Sometimes, I come across a rare bit of research that combines all of my favorite subjects into one single report—and vindicates my entire career’s work in one fell swoop.
And when I do, you better believe I’m going to share it. Especially when it has to do with decreasing your risk of Alzheimer’s disease—a growing epidemic without a cure in sight.
Change your gut, rescue your brain
This was a small but well-designed pilot study—randomized, double-blind, and featuring only 17 older adults. (Eleven with diagnosed cognitive impairment, and six with normal cognitive function.)
Researchers assigned subjects to follow either a low-carb, Mediterranean-style, ketogenic diet, or a low-fat, higher-carb diet for six weeks. After that, subjects would switch to the opposite diet.
Here’s where things get interesting: Before and after each six-week diet, researchers analyzed subjects’ gut microbiome, and measured both fecal short-chain fatty acids and Alzheimer’s markers (like amyloid and tau proteins) in cerebrospinal fluid.
Unsurprisingly (to me, at least), they found that patients with cognitive impairment had a number of distinct chemical features in their microbiome—or “bacterial signatures,” as they’re called—compared to their healthy counterparts. And those features were also associated with higher levels of Alzheimer’s markers.
But get this: Results over the course of the study showed that when subjects followed a low-carb, Mediterranean-style, ketogenic diet, it altered the microbiome—including these distinct bacterial signatures—in a way that correlated with lower levels of Alzheimer’s markers in both groups.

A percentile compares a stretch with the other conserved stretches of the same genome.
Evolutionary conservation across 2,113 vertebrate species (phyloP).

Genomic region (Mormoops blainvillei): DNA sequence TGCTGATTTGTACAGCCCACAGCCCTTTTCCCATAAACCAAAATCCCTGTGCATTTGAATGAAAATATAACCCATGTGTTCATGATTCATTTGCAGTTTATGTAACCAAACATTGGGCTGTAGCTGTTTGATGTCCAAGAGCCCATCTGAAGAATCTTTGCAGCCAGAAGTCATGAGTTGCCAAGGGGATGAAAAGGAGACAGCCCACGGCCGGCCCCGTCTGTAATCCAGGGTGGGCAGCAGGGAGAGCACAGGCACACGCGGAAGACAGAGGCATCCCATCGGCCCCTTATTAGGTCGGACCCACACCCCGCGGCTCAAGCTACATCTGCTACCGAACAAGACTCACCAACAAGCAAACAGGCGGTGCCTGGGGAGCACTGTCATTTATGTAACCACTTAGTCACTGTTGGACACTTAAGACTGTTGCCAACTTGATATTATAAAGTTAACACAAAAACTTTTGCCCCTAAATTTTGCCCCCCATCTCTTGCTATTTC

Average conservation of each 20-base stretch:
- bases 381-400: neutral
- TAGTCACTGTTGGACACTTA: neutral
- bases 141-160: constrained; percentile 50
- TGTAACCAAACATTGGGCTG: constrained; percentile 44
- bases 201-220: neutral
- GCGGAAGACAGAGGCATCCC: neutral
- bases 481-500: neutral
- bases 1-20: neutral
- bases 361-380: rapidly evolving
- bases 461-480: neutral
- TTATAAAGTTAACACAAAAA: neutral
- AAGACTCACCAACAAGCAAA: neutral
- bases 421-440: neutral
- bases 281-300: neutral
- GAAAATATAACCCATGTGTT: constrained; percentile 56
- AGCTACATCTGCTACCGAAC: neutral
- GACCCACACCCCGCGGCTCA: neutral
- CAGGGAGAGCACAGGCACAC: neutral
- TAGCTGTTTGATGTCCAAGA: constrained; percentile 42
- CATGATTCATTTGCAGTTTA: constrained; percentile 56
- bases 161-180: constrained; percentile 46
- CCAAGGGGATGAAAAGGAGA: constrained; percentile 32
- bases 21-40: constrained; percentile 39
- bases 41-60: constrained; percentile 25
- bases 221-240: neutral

Again, I’m not surprised. But let’s hope someone sends mainstream nutrition “experts” the memo…
The best of both worlds
I’ve written before about the brain benefits of the Mediterranean diet. This type of diet is rich in fish, fresh produce, and healthy fats (like nuts and olive oil). And sticking to it is one of the simplest ways to ward off dementia.
But I’ve also shared research showing that ketogenic diets are uniquely powerful against Alzheimer’s disease.
As you may recall, another small pilot study recently found that patients with mild Alzheimer’s saw significant cognitive improvements—more than any drug can offer—simply by sticking closely to a ketogenic diet.
But these improvements disappeared when patients returned to a normal diet. So compliance is obviously important. And this, unfortunately, has led conventional experts to dismiss it as a reasonable strategy for preventing cognitive decline.
But I know better (and now, you do, too).
Indeed, my A-List Diet is low-carb, Mediterranean style, and ketogenic—exactly the kind of diet featured in this latest research. And I assure you that you won’t find a more sustainable and delicious way to transform your health, maximize your microbiome, and preserve your brainpower, too.
Don’t believe me? Order a copy for yourself and try it out today!
P.S. Diet is just one of the many ways you can ward of the traumatic effects of dementia. In fact, in my Drug-Free Protocol for Reversing Alzheimer’s and Dementia, I discuss a holistic, all-natural plan to protect and restore memory, strengthen focus, and build a bigger, brighter brain—starting today. This includes diet, supplement, exercise, and lifestyle recommendations. Click here to learn more about this innovative learning tool, or sign up today.
“Diet’s effect on gut bacteria could play role in reducing Alzheimer’s risk.” Science Daily, 09/03/2019. (sciencedaily.com/releases/2019/09/190903120514.htm)